ordered deported at a time when the United States was not sending people
back to Somalia. He went on to rack up convictions for violating a
domestic protection order, fifth-degree assault and marijuana possession
deportations to Somalia resumed, Abdalla was detained by immigration
authorities in July. Last fall, the local immigration court agreed to
revisit his case. His father, Mohamed Suleyman, testified and provided a
sworn affidavit that Abdalla’s birthday was not in January but in
December 1985, making him 17 at the time Suleyman became a U.S. citizen.
told the judge he was sure Abdalla was born in December because the
family held a large traditional celebration in honor of his birth, and
the Somali economy tanked soon after. He also produced a birth
certificate listing Abdalla’s birth date as Dec. 24, which he says a
relative still living in Mogadishu tracked down years ago.
“In front of God, I just told all the truth,” he said in an interview.
Once again, the government was not convinced.
forensics lab found an alteration to the English version of Abdalla’s
name on the certificate, though it could not say whether the change was
made earlier to fix an error or more recently to tamper with the
document. It also noted that Ali Haji Musse, who signed the certificate
as mayor of Mogadishu, was not the city’s mayor in 1985.
Citizenship and Immigration Services pointed to that analysis as one
reason it denied Abdalla’s request for a certificate of citizenship last
year. It noted his father had listed only Abdalla’s birth year on a
resettlement form, leaving the day and month blank. And Abdalla had
consistently used the Jan. 1 birth date, the agency said.
appealing the decision. For one thing, she said, changing one’s official
birth date is a tall order, so Abdalla stuck with the date assigned to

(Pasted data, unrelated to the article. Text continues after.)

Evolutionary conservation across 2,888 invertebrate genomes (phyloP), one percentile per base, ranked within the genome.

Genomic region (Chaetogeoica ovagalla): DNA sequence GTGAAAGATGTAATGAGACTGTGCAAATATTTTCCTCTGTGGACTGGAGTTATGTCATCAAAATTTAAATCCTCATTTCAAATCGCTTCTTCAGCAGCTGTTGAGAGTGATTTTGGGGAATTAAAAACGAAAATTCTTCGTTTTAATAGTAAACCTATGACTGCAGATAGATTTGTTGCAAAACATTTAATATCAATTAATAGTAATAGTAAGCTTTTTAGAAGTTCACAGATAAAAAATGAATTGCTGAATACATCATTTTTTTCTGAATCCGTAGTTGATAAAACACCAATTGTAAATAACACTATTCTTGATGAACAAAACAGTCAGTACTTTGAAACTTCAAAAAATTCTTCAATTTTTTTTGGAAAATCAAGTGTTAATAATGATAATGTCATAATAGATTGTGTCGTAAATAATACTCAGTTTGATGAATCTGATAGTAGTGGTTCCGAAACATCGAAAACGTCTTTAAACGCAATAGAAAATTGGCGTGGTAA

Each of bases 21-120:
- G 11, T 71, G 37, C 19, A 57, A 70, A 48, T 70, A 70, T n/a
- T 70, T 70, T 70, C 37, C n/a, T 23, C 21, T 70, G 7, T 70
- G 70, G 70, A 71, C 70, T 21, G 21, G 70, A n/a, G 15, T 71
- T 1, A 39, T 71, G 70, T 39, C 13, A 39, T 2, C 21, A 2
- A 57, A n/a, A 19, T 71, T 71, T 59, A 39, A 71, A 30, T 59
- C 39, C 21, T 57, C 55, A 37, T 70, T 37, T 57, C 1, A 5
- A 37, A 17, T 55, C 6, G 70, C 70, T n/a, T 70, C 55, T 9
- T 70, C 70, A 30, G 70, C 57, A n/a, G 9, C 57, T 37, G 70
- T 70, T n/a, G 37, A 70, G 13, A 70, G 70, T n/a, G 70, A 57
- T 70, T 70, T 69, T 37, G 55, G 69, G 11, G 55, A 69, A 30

Judge Ryan Wood found Abdalla’s father credible and noted the forensic
analysis of the certificate was inconclusive. This is also a case of
simple math, Wood said: Assuming the Jan. 1 birthday was likely
arbitrarily assigned, there were 181 days in 2003 before the July 1
naturalization of Abdalla’s father and 183 days after, or a 50.14
percent chance Abdalla’s birthday came after the ceremony.
also submitted as evidence several birth certificates signed around the
same time by Ali Haji Musse along with letters from ICE suggesting the
agency had provided them to the Somali Embassy to request travel
documents for deportees.
difficult to understand how these birth certificates can be deemed
reliable for removal, but not for claims of United States citizenship,”
Wood noted in his order dismissing Abdalla’s deportation case.
ICE said birth certificates are used only with extensive other documentation when seeking travel documents for deportees.
is challenging Wood’s decision. Hunter asked the federal court in
Minneapolis to order Abdalla’s release after more than nine months in
ICE custody. The government has until May 22 to respond.
the St. Paul ICE office’s chief counsel, said the agency calls on
officials to begin investigating citizenship claims and alert higher-ups
in the agency’s Washington, D.C., headquarters within 24 hours of
receiving such claims.
“No one wants to keep any U.S. citizens in custody, because we have no jurisdiction over them,” he said.